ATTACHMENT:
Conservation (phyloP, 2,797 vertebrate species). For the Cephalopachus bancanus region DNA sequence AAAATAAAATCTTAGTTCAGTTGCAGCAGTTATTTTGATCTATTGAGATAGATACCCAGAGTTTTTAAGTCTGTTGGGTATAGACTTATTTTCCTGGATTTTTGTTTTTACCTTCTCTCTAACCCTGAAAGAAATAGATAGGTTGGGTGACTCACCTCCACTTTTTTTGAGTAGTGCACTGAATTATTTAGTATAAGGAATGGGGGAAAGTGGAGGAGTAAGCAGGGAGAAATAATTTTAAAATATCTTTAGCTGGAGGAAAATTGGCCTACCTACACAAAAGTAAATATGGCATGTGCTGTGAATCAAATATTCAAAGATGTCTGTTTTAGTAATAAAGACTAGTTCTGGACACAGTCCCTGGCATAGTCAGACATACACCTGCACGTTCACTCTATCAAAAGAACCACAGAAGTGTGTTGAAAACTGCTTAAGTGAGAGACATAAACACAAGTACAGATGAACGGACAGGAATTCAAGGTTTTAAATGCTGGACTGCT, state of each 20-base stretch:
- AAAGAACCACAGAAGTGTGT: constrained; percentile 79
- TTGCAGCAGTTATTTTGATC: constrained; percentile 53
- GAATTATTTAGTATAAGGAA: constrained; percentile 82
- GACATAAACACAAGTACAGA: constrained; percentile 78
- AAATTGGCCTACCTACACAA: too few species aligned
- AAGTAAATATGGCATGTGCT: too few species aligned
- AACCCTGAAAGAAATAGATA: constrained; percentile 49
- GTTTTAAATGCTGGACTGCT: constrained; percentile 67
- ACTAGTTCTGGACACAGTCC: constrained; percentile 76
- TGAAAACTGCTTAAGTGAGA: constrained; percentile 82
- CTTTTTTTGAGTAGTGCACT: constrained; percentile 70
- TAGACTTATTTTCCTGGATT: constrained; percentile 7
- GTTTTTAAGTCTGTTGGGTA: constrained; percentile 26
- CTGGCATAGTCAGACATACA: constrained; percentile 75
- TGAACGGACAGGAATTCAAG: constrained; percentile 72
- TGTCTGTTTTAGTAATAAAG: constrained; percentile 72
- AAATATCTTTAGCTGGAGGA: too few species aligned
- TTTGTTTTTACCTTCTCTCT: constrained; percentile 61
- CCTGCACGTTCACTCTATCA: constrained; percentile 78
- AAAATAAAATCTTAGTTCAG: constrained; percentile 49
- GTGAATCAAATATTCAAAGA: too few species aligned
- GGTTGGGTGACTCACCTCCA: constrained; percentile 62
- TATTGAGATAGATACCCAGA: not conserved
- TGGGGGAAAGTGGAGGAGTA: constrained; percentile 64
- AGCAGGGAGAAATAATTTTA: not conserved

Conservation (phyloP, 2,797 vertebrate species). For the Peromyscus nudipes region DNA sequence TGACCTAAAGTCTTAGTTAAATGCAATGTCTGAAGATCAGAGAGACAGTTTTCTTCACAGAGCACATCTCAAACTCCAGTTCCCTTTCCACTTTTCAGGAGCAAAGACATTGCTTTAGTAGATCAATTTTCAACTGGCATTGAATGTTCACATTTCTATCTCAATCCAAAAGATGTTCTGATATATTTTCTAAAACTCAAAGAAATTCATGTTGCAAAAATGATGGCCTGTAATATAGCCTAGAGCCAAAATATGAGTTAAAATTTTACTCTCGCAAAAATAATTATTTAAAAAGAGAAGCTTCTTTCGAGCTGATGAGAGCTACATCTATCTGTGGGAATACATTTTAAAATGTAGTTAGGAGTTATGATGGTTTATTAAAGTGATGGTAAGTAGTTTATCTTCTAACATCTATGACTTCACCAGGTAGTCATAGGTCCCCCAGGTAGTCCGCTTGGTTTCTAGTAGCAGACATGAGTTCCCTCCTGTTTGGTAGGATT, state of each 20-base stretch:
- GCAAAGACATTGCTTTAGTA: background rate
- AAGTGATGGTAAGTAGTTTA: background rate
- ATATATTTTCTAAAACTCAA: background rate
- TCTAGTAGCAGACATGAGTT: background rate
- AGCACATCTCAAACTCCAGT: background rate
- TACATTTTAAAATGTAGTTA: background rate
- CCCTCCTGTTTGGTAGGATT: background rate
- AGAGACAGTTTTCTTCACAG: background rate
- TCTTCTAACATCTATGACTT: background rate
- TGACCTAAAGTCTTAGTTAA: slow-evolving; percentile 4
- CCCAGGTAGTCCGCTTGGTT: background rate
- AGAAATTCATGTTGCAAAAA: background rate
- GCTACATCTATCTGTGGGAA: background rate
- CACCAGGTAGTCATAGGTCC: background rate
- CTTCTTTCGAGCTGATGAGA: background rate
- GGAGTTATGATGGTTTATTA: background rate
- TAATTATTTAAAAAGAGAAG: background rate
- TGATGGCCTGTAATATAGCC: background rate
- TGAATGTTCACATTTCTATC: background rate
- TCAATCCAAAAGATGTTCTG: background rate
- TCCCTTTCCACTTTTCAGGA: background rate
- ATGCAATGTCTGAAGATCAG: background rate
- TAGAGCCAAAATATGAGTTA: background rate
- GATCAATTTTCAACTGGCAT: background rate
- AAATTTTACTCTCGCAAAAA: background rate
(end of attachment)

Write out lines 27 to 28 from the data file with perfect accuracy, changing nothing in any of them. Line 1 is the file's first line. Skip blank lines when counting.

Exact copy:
Conservation (phyloP, 2,797 vertebrate species). For the Peromyscus nudipes region DNA sequence TGACCTAAAGTCTTAGTTAAATGCAATGTCTGAAGATCAGAGAGACAGTTTTCTTCACAGAGCACATCTCAAACTCCAGTTCCCTTTCCACTTTTCAGGAGCAAAGACATTGCTTTAGTAGATCAATTTTCAACTGGCATTGAATGTTCACATTTCTATCTCAATCCAAAAGATGTTCTGATATATTTTCTAAAACTCAAAGAAATTCATGTTGCAAAAATGATGGCCTGTAATATAGCCTAGAGCCAAAATATGAGTTAAAATTTTACTCTCGCAAAAATAATTATTTAAAAAGAGAAGCTTCTTTCGAGCTGATGAGAGCTACATCTATCTGTGGGAATACATTTTAAAATGTAGTTAGGAGTTATGATGGTTTATTAAAGTGATGGTAAGTAGTTTATCTTCTAACATCTATGACTTCACCAGGTAGTCATAGGTCCCCCAGGTAGTCCGCTTGGTTTCTAGTAGCAGACATGAGTTCCCTCCTGTTTGGTAGGATT, state of each 20-base stretch:
- GCAAAGACATTGCTTTAGTA: background rate